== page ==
16. Before I read this piece, I was actually thinking about how after having kids, I have absolutely become a mother first and a wife second. Which is why my heart broke for you while reading this. It seems so unfair that doing what might be the healthiest thing for two people can cause such strife and hurt in their roles as parents. I’m glad you have made it onto the “other side” of it, and that your twins have grown into such wonderful young men…likely because of your being a wonderful father to them through all the rough stuff.

    1. I did the very best I could, and you’re absolutely right about the role-reversal when you become a parent. EVERYTHING changes.

  17. Thank you for sharing this! It really was powerful to get a different perspective than what we’re used to in the mainstream!

    1. You’re welcome! Thank you for reading!

  18. Wow… Very well written, I *felt* everything you were saying. I am glad your sons are doing well!

    1. Thank you so much for taking the time to read and for your kind words.

  19. *hugs* You’re such a good papa, TD. Thanks for sharing this side of your story.

    1. Thanks, Rawra.

  20. You are a pretty wonderful guy, TD. You’ve done your best with everything. I know your boys are incredibly lucky.

    1. Thanks, Elyse. That means a lot.

  21. Beautifully written, as always. You’re a great Dad, TD.

    1. Thank you, CK.

    1. Sadly, it happens all the time.

  22. Wow – I’m sorry that all happened (as you mentioned in other comments, it does happen a lot), but am glad that you were able to keep in touch with your kids and still be part of their life!

    1. Thank you. It’s tough, for sure.

  23. I blame all of it on the emergence of Xbox,,just saying.
    Great post Td once again!

    1. Um, blame what on the xbox?

      1. Nevermind I was just trying to be a smart ass. Clearly that was a fail lol.

        1. Sigh, now I have to punish you for you failure to be a smart ass…

          1. I know, I know i’m loosing my smart assiness. I’m working on getting back on my game.

            1. Alright…I’ll forgive you this time…

  24. Wow. You are an incredible writer. You conveyed those emotions you felt so powerfully. I’m so sorry for that pain you felt. You are clearly a wonderful father and I’m quite sure all your children feel that way. You have a new follower! I look forward to reading more.

    1. Thank you for all of your kind words!

  25. This post reminds me of a juicy novel I can’t put down in the middle of the night. And I have to read it using a flashlight under the covers so the light will not disturb my hubby.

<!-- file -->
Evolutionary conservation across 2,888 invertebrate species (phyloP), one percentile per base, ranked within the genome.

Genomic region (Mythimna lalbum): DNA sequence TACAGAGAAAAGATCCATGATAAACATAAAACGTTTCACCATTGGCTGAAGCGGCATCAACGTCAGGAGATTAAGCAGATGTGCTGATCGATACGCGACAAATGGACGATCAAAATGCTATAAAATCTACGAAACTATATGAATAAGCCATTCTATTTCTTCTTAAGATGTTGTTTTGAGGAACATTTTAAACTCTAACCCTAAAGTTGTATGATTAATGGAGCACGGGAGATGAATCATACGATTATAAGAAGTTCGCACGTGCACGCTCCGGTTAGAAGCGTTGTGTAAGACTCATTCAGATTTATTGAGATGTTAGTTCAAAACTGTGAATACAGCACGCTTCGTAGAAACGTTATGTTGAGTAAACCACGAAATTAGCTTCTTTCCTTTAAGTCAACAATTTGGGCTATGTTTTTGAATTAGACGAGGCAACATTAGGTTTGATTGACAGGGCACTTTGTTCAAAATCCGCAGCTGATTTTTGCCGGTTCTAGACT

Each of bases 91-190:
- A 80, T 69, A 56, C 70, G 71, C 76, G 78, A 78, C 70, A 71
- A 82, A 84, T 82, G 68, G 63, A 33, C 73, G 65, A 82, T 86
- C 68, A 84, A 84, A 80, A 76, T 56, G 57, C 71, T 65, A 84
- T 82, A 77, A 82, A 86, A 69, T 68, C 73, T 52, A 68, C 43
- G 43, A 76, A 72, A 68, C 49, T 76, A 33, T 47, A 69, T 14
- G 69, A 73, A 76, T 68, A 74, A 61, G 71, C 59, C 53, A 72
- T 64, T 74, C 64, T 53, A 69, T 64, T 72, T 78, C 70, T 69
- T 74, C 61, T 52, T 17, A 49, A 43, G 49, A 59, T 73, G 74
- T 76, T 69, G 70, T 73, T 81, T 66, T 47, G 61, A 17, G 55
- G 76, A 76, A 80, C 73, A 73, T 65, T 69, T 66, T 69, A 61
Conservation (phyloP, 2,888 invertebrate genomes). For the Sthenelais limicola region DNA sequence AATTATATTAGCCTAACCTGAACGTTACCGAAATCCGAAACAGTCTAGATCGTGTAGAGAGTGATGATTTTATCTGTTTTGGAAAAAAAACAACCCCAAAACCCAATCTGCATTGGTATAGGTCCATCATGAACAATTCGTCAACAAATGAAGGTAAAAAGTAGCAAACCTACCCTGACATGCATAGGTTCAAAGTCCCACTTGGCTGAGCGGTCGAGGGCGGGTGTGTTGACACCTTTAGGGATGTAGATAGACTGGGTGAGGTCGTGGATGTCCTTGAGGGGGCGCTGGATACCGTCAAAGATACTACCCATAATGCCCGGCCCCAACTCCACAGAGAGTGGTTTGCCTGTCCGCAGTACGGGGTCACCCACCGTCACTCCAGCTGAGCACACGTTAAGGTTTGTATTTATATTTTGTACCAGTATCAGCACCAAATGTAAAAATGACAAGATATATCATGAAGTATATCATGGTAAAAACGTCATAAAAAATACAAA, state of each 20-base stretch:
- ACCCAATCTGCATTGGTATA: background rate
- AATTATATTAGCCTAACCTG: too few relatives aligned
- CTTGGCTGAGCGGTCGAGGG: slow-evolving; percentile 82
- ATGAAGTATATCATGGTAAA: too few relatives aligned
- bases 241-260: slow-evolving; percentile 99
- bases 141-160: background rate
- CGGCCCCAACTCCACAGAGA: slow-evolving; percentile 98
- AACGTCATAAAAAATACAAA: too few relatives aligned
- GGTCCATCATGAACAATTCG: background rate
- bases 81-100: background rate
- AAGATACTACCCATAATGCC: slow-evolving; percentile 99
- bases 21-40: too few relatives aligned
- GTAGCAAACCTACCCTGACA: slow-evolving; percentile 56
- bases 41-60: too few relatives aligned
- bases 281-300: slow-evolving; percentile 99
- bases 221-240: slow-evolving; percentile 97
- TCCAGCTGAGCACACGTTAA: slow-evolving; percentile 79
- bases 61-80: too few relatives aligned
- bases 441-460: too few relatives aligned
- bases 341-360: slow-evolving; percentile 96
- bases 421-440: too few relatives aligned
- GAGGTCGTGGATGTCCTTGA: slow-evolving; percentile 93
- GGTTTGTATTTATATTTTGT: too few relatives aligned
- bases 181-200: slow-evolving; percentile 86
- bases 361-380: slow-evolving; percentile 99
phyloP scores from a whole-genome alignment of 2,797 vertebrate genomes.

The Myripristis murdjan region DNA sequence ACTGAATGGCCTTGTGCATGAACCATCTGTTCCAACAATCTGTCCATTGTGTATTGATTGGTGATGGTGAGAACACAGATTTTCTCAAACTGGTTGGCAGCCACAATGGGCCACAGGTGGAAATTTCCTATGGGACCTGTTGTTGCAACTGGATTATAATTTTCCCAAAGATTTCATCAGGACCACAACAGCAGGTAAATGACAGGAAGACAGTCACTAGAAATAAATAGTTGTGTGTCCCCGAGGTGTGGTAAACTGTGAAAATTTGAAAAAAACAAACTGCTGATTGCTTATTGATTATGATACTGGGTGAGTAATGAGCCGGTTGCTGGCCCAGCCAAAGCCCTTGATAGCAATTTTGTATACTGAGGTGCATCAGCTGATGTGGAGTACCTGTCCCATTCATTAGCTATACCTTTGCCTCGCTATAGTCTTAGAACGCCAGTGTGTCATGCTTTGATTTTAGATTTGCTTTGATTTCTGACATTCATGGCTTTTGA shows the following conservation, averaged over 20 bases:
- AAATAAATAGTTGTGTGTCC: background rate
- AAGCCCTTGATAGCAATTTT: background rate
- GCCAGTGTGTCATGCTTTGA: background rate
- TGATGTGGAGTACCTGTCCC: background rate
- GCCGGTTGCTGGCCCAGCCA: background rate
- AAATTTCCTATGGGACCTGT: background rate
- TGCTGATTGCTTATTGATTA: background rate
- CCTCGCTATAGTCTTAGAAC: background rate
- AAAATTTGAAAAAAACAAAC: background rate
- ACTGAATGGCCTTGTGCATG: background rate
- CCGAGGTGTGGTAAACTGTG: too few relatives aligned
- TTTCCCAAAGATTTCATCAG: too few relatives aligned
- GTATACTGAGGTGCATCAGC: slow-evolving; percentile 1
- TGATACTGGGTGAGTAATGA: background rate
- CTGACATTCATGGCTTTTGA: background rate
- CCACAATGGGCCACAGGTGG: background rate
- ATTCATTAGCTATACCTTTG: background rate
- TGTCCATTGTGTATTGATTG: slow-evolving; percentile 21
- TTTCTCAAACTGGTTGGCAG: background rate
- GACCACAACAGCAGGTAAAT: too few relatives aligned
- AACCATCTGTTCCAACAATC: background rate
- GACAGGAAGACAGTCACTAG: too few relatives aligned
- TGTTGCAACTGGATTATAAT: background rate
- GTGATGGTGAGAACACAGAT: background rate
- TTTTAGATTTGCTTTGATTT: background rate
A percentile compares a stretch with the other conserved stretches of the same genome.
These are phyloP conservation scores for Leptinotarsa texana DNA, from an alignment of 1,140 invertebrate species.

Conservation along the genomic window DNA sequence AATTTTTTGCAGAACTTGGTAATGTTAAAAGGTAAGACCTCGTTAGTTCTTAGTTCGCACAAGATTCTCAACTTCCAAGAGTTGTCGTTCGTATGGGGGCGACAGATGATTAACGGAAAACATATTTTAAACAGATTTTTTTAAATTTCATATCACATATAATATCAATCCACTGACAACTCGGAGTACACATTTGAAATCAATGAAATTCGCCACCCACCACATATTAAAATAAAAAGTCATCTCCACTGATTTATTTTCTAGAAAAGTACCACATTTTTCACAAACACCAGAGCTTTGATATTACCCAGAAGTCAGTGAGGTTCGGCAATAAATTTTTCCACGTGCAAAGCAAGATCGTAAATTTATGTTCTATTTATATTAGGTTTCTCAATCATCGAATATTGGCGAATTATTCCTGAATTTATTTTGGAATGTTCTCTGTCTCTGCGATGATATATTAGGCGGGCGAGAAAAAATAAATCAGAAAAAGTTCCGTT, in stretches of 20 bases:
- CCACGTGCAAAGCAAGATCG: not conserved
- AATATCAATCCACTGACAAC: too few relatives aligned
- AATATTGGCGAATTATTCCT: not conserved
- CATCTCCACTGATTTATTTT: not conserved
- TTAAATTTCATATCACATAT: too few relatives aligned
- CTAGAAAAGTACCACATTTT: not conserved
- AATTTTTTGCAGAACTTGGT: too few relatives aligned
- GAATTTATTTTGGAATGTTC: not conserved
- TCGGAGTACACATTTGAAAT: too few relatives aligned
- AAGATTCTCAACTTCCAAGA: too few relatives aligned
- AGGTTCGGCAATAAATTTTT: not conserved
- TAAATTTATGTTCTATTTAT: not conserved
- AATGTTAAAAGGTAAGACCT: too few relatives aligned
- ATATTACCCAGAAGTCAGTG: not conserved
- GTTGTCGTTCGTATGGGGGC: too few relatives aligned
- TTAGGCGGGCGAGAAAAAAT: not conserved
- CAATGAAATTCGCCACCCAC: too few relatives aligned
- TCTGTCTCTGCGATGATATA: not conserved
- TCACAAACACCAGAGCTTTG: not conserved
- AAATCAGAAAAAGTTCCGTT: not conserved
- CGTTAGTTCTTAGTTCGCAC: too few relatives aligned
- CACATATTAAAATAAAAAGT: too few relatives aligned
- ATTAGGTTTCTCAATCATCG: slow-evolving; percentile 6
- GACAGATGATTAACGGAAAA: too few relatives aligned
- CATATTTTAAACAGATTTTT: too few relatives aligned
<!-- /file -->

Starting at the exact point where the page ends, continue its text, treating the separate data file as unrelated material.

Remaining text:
Yes, maybe you have lost forever half your children’s lives to date. But they’re still young. there is the future ahead of you. There is all the opportunity to pursue this connectedness. It’s not the end of your story. Nor your journey. So, there were a couple of glitches, major detours, some repairs needed. But there is still all the opportunity to tell them and show them how important they are to you. For the next 50 years even!

    If the relationship was truly unsalvageable, then it would have been worse if you remained an intact family. It could have been worse hell and more damaging for the kids.

    Thanks for allowing us to see how these play out for the fathers in these events. It is all so heart-wrenching. I saw how my sister and her two boys suffered through her divorce more than 10 years ago. Her Ex had cheated on her and had told her that if she wanted to stay married to him, she would have to accept that the other woman was not going away. It has taken about the first 10 years for the three of them to be “normal,” by their definition. I never got to talk to her Ex. I can only hope he’s happy with his choice to keep the other person in his life.

    1. I have come to terms with it. My first wife was abusive, which is why I left the marriage. I stayed as long as I could, but couldn’t endure it any more. I’ve come to terms with what I’ve lost but I would still rather have them every day. As I said in my post, they adjusted to it far quicker than I did. Kids are amazing like that.

      1. It looks like your situation is like those scenes on the plane when there is an emergency. We are all instructed to put on an emergency oxygen mask first on ourselves and then put on our children’s next. You had to save yourself first so you can continue to be a father to your children. It takes guts to walk away even from hell.

        1. That’s what I hear. There were a lot of things I was scared of, but I finally reached the end of my rope and with that the fear went out the window.

  26. Really wonderful post Twindaddy! I am so slow on the uptake, but I JUST finally got the name: Twindaddy. Duh. This was so visceral and heartfelt that it all just came together and I got the point you are making, and the name… in one fabulous explosion of “Aha!” Thanks for sharing. I so enjoyed this.

    1. Ha! You’re cracking me up!

      1. I seem to have that effect on some people. But I’m not being funny about the post: wonderful!

  27. Beautifully said. I can’t imagine how difficult life must be for parents in divorce situations.

    1. I think it depends on the parent. Far too often the children are used as pawns in divorces. Me, I just want what’s best for them.

  28. TD, it breaks my heart how often we overlook the man’s perspective of a divorce, especially when children are involved. So glad you shared this; it’s a tearjerker.

    1. Sorry. Wasn’t trying to make anyone cry.

  29. […] took hold and left an impression. I immediately began following him and I’m so thankful he guest posted this piece on Emily’s blog so that I could discover him. I’m sure you’ll remember it and if you missed it, read it […]